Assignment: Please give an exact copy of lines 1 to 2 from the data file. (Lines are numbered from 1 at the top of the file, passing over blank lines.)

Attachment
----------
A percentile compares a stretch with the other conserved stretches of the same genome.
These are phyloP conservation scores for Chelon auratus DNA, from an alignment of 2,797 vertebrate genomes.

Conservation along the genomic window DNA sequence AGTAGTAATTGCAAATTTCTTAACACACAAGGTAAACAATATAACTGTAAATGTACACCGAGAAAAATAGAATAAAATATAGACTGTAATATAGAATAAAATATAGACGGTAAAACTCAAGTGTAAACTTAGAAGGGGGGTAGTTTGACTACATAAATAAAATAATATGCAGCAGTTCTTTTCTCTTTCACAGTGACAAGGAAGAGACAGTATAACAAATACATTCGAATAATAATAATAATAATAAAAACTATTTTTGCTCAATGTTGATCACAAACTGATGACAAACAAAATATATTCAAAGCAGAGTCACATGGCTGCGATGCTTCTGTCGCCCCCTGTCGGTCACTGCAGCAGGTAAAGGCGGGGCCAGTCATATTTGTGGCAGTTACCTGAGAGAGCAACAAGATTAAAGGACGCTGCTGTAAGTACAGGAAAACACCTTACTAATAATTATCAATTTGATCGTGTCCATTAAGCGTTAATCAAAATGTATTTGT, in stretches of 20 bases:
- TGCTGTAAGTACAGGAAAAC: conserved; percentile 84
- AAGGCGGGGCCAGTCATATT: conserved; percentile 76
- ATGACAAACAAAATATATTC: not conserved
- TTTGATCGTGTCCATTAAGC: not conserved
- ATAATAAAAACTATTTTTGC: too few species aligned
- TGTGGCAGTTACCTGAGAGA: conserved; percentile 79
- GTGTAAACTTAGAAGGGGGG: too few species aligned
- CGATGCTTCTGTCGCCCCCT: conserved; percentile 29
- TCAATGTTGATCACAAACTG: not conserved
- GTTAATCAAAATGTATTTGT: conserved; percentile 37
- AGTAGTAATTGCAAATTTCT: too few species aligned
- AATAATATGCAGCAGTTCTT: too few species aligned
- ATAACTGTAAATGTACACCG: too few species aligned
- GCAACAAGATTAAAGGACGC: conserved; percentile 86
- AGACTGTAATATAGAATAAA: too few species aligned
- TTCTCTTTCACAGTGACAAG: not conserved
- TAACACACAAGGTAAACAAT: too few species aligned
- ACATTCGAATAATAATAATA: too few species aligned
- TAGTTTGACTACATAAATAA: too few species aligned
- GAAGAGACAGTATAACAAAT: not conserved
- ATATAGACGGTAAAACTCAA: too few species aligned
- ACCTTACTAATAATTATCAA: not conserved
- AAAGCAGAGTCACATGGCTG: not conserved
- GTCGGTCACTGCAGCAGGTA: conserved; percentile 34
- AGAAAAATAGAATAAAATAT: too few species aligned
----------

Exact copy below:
A percentile compares a stretch with the other conserved stretches of the same genome.
These are phyloP conservation scores for Chelon auratus DNA, from an alignment of 2,797 vertebrate genomes.